Metaphors are a great way to simplify ideas without losing any of the complexity. Gabe Anderson has a daily dose of them that I’ve been enjoying for a while. Even more so as they open a window into a world, I hardly know anything about, the one of music and performing bands.
It adds to making metaphors useful. Not knowing a lot invites my ability to connect the image with teams, groups, and coaching for example in the IT or financial sectors. Knowing less about another field means that I’m not distracted by my knowledge.
And some things are universal endeavors. “Getting Everyone On Board” is needed when a band wants to put up a great show just as much as when a team seeks to outperform itself in serving a client.
As Gabe describes it, it starts with “Show them the vision. Paint them a picture. Use words and emotion and connection and excitement to tell them how their life will be better if they put in the work.”
However, it’s dearly needed to know the team and to know what they look for otherwise it is not possible to “Talk about how amazing it feels to walk on stage already knowing you have a great show in your pocket. The feeling of walking off stage knowing that you delivered at an elite level…even on the nights when the crowd doesn’t cheer as loud.”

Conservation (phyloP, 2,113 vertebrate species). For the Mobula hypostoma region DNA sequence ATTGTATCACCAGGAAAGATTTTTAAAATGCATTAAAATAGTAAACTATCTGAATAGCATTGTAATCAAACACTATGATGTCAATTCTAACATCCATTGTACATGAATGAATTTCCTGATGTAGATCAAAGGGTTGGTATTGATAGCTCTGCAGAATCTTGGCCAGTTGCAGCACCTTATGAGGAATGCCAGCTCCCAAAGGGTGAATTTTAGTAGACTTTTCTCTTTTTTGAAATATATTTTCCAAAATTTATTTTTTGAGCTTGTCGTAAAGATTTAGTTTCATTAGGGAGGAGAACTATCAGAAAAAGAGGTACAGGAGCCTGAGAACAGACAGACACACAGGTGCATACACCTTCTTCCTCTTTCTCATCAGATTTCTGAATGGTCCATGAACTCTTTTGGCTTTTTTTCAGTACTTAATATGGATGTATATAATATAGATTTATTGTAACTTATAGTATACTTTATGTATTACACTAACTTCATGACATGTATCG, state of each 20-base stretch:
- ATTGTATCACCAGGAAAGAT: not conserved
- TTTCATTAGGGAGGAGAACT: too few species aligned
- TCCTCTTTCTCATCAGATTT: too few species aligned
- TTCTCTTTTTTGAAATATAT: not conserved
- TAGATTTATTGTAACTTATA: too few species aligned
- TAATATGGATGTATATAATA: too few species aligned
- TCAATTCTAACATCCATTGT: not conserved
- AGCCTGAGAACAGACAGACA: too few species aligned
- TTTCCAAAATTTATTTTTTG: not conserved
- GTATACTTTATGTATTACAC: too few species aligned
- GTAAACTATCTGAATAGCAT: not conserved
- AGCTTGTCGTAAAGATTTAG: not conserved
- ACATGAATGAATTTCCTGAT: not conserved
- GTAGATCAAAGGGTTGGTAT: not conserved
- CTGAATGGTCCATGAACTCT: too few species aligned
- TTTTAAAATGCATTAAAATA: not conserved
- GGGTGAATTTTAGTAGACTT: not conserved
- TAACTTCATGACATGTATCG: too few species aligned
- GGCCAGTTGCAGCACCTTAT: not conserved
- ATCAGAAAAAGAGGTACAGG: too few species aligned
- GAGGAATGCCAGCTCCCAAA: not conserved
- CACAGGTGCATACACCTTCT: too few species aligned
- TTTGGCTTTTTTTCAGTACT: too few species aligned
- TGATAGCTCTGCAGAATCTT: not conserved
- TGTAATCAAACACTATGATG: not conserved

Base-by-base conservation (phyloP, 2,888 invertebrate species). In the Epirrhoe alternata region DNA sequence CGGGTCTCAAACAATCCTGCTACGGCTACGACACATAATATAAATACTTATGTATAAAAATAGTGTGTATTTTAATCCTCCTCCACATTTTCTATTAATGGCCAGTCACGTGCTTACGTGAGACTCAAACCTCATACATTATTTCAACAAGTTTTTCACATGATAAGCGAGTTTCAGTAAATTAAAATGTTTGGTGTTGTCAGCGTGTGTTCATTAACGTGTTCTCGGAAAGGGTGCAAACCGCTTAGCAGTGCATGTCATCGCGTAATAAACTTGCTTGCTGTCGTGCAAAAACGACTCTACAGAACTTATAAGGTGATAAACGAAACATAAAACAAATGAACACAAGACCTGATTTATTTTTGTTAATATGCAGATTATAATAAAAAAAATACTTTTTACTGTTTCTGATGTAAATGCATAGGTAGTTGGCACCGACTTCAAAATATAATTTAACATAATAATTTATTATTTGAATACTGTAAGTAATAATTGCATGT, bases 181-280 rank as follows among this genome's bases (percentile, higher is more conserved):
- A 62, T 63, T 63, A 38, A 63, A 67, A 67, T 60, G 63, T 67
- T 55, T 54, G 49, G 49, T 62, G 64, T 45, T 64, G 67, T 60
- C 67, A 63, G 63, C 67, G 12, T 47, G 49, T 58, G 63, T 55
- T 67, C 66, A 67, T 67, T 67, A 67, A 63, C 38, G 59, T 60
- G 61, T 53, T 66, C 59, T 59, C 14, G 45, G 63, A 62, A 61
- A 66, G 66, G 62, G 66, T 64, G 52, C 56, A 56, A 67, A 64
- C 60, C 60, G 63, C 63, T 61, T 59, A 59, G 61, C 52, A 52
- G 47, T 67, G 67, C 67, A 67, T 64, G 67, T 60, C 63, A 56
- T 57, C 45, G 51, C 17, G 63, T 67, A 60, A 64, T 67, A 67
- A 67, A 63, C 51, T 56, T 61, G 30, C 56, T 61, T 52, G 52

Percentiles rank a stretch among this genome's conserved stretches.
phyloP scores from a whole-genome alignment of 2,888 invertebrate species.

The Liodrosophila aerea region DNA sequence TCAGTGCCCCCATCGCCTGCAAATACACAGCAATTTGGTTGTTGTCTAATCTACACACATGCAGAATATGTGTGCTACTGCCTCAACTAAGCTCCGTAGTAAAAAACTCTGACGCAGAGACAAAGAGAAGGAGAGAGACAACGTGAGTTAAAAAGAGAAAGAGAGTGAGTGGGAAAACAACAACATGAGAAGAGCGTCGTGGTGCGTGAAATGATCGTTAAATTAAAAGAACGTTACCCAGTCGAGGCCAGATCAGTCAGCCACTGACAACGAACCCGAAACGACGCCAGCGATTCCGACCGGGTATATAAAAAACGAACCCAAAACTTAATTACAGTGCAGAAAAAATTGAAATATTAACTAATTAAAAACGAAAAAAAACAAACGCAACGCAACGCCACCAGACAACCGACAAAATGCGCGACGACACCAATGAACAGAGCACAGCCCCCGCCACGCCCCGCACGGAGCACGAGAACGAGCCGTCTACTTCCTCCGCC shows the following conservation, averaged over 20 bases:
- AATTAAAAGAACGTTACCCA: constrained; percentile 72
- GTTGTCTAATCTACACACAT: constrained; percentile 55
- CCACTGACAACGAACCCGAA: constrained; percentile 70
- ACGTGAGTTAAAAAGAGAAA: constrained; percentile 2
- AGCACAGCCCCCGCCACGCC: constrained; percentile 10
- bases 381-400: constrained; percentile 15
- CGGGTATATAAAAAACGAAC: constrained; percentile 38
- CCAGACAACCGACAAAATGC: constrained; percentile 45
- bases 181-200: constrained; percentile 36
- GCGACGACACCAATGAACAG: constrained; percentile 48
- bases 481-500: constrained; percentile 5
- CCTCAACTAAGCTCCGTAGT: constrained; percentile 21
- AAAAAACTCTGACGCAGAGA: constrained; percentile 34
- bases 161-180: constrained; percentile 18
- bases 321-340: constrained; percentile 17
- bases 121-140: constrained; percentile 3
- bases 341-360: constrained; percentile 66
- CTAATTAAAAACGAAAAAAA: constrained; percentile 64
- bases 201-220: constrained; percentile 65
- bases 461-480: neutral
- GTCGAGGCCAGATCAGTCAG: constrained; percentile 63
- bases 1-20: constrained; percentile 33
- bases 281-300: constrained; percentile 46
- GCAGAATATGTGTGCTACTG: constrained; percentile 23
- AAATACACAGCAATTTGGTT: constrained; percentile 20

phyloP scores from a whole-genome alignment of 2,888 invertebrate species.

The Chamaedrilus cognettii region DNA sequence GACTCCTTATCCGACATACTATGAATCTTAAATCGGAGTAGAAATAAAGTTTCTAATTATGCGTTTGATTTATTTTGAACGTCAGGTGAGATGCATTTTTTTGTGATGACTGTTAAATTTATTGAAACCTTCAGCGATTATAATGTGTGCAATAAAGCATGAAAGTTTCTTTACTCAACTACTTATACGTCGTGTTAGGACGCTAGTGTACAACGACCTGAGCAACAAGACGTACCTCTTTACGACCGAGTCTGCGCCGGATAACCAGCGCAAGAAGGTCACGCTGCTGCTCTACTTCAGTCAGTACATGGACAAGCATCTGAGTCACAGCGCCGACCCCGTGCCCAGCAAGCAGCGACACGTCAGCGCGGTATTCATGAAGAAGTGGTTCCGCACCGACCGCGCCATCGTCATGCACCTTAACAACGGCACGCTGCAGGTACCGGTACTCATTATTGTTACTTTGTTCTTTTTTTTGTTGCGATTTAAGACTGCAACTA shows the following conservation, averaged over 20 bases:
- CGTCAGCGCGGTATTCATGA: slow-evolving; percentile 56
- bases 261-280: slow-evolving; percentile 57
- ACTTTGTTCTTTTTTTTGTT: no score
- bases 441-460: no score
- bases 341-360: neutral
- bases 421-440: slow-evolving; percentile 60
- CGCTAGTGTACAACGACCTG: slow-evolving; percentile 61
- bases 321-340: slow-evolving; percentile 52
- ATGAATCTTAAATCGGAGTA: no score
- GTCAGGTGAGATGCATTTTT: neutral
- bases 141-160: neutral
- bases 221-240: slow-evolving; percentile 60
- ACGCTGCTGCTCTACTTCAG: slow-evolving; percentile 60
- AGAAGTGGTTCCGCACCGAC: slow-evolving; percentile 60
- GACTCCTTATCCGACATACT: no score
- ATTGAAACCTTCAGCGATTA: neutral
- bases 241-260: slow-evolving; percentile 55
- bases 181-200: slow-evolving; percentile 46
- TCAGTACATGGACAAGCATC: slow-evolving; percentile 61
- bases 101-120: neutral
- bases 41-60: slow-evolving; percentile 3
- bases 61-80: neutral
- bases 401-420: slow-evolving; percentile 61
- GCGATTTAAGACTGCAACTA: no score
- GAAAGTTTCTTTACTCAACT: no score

Because they all will associate a different feeling with “walking on stage” or “a great show” that connects with their idea of what a better life looks like. If you tell them how you see a better life, how it is for you to walk on stage, and what the great show looks like for you, they will only know what it is about for you. They will still need to get a sense of how they belong to that great show you want to put up. And there is no one-off answer to this. The answer is only available within the context in which you share that vision.
And yet, it is much less about getting it right from the start, than continuously sharing what is being created and what it is for. It creates dialogue. It opens opportunities and helps the team develop their sense of belonging to the project.
As Gabe describes it, the risk is “what usually happens when some people want to build a great show and some people don’t.” What is happening there, is that people settle in discomfort, or as he describes it: “that nothing gets said and everyone simply lives with a quiet constant tension and resentment.”